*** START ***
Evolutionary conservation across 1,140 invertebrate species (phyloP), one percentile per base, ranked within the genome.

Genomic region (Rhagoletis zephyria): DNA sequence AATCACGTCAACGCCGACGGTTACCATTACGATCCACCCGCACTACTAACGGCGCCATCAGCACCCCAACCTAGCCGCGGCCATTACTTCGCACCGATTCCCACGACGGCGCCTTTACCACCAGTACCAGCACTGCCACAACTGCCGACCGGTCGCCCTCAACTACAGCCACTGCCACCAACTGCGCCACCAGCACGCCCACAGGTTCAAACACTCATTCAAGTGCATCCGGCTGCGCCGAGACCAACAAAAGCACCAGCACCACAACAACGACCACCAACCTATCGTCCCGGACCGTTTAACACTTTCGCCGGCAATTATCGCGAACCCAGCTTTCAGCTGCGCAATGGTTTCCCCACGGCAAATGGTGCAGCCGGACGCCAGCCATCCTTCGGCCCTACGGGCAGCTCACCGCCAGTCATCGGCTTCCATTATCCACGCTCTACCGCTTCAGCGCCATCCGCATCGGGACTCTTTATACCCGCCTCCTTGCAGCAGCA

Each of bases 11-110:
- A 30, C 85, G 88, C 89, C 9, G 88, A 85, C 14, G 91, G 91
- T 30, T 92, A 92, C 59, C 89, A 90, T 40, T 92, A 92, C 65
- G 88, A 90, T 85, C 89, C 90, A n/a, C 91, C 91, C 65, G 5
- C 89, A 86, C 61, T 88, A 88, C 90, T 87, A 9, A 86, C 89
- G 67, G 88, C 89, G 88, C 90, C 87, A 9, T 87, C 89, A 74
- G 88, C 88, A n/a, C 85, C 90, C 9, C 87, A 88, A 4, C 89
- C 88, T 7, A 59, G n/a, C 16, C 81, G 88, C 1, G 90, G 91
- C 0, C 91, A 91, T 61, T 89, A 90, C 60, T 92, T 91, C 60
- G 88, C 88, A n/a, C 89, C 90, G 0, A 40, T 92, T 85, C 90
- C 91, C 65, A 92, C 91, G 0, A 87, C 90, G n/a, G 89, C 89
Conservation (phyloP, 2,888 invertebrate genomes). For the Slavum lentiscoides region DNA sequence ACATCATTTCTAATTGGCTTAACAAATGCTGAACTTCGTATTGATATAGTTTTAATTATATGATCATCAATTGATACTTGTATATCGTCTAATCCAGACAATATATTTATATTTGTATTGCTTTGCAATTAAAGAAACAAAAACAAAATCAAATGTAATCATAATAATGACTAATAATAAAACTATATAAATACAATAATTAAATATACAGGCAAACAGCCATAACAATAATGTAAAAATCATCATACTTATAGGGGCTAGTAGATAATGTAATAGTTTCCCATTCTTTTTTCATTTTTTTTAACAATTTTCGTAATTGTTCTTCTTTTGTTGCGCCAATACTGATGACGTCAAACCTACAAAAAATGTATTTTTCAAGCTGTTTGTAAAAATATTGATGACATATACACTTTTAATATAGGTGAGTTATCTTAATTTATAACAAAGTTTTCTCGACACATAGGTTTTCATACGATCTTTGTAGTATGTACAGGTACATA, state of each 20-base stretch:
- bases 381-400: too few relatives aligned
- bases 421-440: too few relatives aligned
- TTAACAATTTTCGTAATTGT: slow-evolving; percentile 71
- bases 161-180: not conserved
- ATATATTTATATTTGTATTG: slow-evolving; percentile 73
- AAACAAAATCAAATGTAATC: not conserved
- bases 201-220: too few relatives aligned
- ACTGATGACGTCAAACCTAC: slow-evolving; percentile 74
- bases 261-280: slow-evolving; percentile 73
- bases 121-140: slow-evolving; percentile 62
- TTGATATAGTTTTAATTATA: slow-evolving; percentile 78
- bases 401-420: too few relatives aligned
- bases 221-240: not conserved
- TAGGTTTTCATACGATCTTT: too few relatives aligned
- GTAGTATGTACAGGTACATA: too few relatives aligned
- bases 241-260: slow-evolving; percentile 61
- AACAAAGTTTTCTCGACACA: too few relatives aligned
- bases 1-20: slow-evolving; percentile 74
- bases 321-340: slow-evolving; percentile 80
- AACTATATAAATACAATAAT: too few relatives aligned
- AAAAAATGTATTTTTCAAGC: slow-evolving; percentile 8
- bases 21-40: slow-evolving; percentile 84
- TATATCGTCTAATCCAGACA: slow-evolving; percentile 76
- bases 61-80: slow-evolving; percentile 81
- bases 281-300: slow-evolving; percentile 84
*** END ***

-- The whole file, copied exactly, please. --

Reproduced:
Evolutionary conservation across 1,140 invertebrate species (phyloP), one percentile per base, ranked within the genome.

Genomic region (Rhagoletis zephyria): DNA sequence AATCACGTCAACGCCGACGGTTACCATTACGATCCACCCGCACTACTAACGGCGCCATCAGCACCCCAACCTAGCCGCGGCCATTACTTCGCACCGATTCCCACGACGGCGCCTTTACCACCAGTACCAGCACTGCCACAACTGCCGACCGGTCGCCCTCAACTACAGCCACTGCCACCAACTGCGCCACCAGCACGCCCACAGGTTCAAACACTCATTCAAGTGCATCCGGCTGCGCCGAGACCAACAAAAGCACCAGCACCACAACAACGACCACCAACCTATCGTCCCGGACCGTTTAACACTTTCGCCGGCAATTATCGCGAACCCAGCTTTCAGCTGCGCAATGGTTTCCCCACGGCAAATGGTGCAGCCGGACGCCAGCCATCCTTCGGCCCTACGGGCAGCTCACCGCCAGTCATCGGCTTCCATTATCCACGCTCTACCGCTTCAGCGCCATCCGCATCGGGACTCTTTATACCCGCCTCCTTGCAGCAGCA

Each of bases 11-110:
- A 30, C 85, G 88, C 89, C 9, G 88, A 85, C 14, G 91, G 91
- T 30, T 92, A 92, C 59, C 89, A 90, T 40, T 92, A 92, C 65
- G 88, A 90, T 85, C 89, C 90, A n/a, C 91, C 91, C 65, G 5
- C 89, A 86, C 61, T 88, A 88, C 90, T 87, A 9, A 86, C 89
- G 67, G 88, C 89, G 88, C 90, C 87, A 9, T 87, C 89, A 74
- G 88, C 88, A n/a, C 85, C 90, C 9, C 87, A 88, A 4, C 89
- C 88, T 7, A 59, G n/a, C 16, C 81, G 88, C 1, G 90, G 91
- C 0, C 91, A 91, T 61, T 89, A 90, C 60, T 92, T 91, C 60
- G 88, C 88, A n/a, C 89, C 90, G 0, A 40, T 92, T 85, C 90
- C 91, C 65, A 92, C 91, G 0, A 87, C 90, G n/a, G 89, C 89
Conservation (phyloP, 2,888 invertebrate genomes). For the Slavum lentiscoides region DNA sequence ACATCATTTCTAATTGGCTTAACAAATGCTGAACTTCGTATTGATATAGTTTTAATTATATGATCATCAATTGATACTTGTATATCGTCTAATCCAGACAATATATTTATATTTGTATTGCTTTGCAATTAAAGAAACAAAAACAAAATCAAATGTAATCATAATAATGACTAATAATAAAACTATATAAATACAATAATTAAATATACAGGCAAACAGCCATAACAATAATGTAAAAATCATCATACTTATAGGGGCTAGTAGATAATGTAATAGTTTCCCATTCTTTTTTCATTTTTTTTAACAATTTTCGTAATTGTTCTTCTTTTGTTGCGCCAATACTGATGACGTCAAACCTACAAAAAATGTATTTTTCAAGCTGTTTGTAAAAATATTGATGACATATACACTTTTAATATAGGTGAGTTATCTTAATTTATAACAAAGTTTTCTCGACACATAGGTTTTCATACGATCTTTGTAGTATGTACAGGTACATA, state of each 20-base stretch:
- bases 381-400: too few relatives aligned
- bases 421-440: too few relatives aligned
- TTAACAATTTTCGTAATTGT: slow-evolving; percentile 71
- bases 161-180: not conserved
- ATATATTTATATTTGTATTG: slow-evolving; percentile 73
- AAACAAAATCAAATGTAATC: not conserved
- bases 201-220: too few relatives aligned
- ACTGATGACGTCAAACCTAC: slow-evolving; percentile 74
- bases 261-280: slow-evolving; percentile 73
- bases 121-140: slow-evolving; percentile 62
- TTGATATAGTTTTAATTATA: slow-evolving; percentile 78
- bases 401-420: too few relatives aligned
- bases 221-240: not conserved
- TAGGTTTTCATACGATCTTT: too few relatives aligned
- GTAGTATGTACAGGTACATA: too few relatives aligned
- bases 241-260: slow-evolving; percentile 61
- AACAAAGTTTTCTCGACACA: too few relatives aligned
- bases 1-20: slow-evolving; percentile 74
- bases 321-340: slow-evolving; percentile 80
- AACTATATAAATACAATAAT: too few relatives aligned
- AAAAAATGTATTTTTCAAGC: slow-evolving; percentile 8
- bases 21-40: slow-evolving; percentile 84
- TATATCGTCTAATCCAGACA: slow-evolving; percentile 76
- bases 61-80: slow-evolving; percentile 81
- bases 281-300: slow-evolving; percentile 84